In a Financial Industry Regulatory Authority ("FINRA") Arbitration Statement of Claim filed in November 2011, Claimant trustees asserted causes of action, among which were, breaches of contract and of fiduciary duty, negligence, unjust enrichment, in connection with investments in Lehman Brothers and Six Flags bonds, and Bank of America and Fannie Maepreferred stocks. Claimant sought $236,000, costs fees, rescission, and disgorgement.In the Matter of the FINRA Arbitration Between Edward Papell and Jan Papell, Trustees of the Papell Family Trust v/a/d 8/12/1997,Claimant, vs. Morgan Stanley Smith Barney, Respondent (FINRA Arbitration 11-04489, January 25, 2013).
Respondent Morgan Stanley Smith Barney generally denied the allegations and asserted various affirmative defenses.
The FINRA Arbitration Panel unanimously granted Respondent's Motion to Dismiss pursuant to FINRA Rules 12511 and 12212, based upon findings that Claimant, through their attorney failed to:
Moreover, In an Order by the Chair dated October 18, 2012, Claimant was "advised that, if they do not comply in full with this Order, their claim may be dismissed as a sanction under Rule 12511." Further, in both the Opposition Brief and hearing, Claimant provided information and responses that were "inconsistent, disingenuous, and lacked credibility and specificity in their arguments and responses to specific questions raised by the Panel."
In additions to the above findings involving the Claimant, the Arbitration Panel made the following findings that Respondent, through their attorney:
The FINRA Arbitration Panel granted Respondent's Motion to Dismiss with prejudice and found Claimant liable and ordered payment to Respondent of $2,500 to partially cover additional fees, costs and expenses incurred caused by the conduct of the Claimant and/or Claimant's representative.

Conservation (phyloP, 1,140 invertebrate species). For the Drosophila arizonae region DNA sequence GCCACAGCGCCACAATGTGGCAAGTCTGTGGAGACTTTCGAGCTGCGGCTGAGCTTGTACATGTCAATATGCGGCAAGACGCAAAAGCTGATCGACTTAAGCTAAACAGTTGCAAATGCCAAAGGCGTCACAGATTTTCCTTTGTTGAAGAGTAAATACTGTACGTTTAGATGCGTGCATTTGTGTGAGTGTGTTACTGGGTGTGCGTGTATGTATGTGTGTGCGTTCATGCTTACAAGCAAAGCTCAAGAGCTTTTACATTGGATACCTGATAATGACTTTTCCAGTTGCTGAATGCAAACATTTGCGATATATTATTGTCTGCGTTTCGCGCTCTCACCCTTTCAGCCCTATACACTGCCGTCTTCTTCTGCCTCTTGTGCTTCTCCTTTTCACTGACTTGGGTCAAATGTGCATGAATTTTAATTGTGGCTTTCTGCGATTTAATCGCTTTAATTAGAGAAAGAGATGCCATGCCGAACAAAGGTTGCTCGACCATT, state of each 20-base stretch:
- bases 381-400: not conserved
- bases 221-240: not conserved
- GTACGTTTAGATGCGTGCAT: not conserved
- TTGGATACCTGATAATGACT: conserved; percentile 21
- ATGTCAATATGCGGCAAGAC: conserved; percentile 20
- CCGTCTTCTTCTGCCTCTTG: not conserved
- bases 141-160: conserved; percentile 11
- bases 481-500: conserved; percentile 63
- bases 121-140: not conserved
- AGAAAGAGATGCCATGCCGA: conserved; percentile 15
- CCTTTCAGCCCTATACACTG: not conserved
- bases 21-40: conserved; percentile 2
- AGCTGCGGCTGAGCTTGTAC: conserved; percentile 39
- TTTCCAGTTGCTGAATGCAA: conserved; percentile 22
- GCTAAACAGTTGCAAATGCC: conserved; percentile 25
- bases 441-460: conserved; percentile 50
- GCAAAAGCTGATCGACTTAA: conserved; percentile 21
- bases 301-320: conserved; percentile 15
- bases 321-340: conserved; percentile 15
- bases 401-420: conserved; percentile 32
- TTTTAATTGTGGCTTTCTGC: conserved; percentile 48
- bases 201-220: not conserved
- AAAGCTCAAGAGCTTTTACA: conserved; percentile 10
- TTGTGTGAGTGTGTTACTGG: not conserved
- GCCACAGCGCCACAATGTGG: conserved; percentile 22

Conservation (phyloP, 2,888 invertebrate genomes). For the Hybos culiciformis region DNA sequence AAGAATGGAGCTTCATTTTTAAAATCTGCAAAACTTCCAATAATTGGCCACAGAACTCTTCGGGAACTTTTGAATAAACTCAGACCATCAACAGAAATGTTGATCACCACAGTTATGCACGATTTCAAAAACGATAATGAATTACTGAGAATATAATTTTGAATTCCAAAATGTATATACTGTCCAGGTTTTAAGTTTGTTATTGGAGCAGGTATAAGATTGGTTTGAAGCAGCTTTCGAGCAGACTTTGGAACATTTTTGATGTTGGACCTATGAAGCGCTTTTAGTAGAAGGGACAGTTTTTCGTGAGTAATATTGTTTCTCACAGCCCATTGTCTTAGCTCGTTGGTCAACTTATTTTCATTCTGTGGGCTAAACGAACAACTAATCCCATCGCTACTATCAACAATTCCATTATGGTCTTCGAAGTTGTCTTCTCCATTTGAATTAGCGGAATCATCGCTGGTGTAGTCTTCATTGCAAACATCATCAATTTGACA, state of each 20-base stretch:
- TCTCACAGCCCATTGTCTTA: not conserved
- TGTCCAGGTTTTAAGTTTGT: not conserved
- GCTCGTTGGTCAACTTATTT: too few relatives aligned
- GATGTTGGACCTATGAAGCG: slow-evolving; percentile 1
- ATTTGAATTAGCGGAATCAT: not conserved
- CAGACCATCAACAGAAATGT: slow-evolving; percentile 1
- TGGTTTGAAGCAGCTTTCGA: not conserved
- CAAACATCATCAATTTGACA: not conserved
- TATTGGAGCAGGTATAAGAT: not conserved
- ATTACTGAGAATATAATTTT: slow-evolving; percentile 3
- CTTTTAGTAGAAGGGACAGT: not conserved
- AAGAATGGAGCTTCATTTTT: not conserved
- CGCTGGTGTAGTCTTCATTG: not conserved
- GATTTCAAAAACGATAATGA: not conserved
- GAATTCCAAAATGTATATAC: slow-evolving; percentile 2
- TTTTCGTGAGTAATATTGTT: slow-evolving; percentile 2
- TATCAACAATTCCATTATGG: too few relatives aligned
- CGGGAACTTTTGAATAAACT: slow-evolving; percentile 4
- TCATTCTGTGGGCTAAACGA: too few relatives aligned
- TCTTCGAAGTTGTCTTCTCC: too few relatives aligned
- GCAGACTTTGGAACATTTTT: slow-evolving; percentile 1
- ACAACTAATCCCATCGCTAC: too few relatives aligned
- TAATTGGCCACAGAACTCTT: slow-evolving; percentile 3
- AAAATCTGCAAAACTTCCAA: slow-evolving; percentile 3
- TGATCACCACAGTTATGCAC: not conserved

You know, for starters, if you're going to file an arbitration case against a brokerage firm, it may be a really good idea not to piss off the arbitrators by not timely engaging in discovery, which, if we're gonna be honest here, is something that brokerage firms often do when defending against these cases. So, sure, litigation is a lot like schoolyard games and ya got yer bullies and the good boys and the bad boys and all sorts of childish stuff. Notwithstanding, there are only so many warnings that the teacher is going to give you about returning Charlie's hat before you find yourself in detention.
It's not everyday that we see a FINRA Arbitration Panel unanimously grant a respondent brokerage firm's Motion To Dismiss against a claimant public customer. Particularly not since the onset of the Great Recession and all the horrific headlines about the meanies on Wall Street. Effectively denying a public customer his or her day in court (or arbitration) is not good form. It's not something that arbitrators feel comfortable doing. As such, in this case, it seems that the Claimant really, really, really made a bad impression on the arbitrators.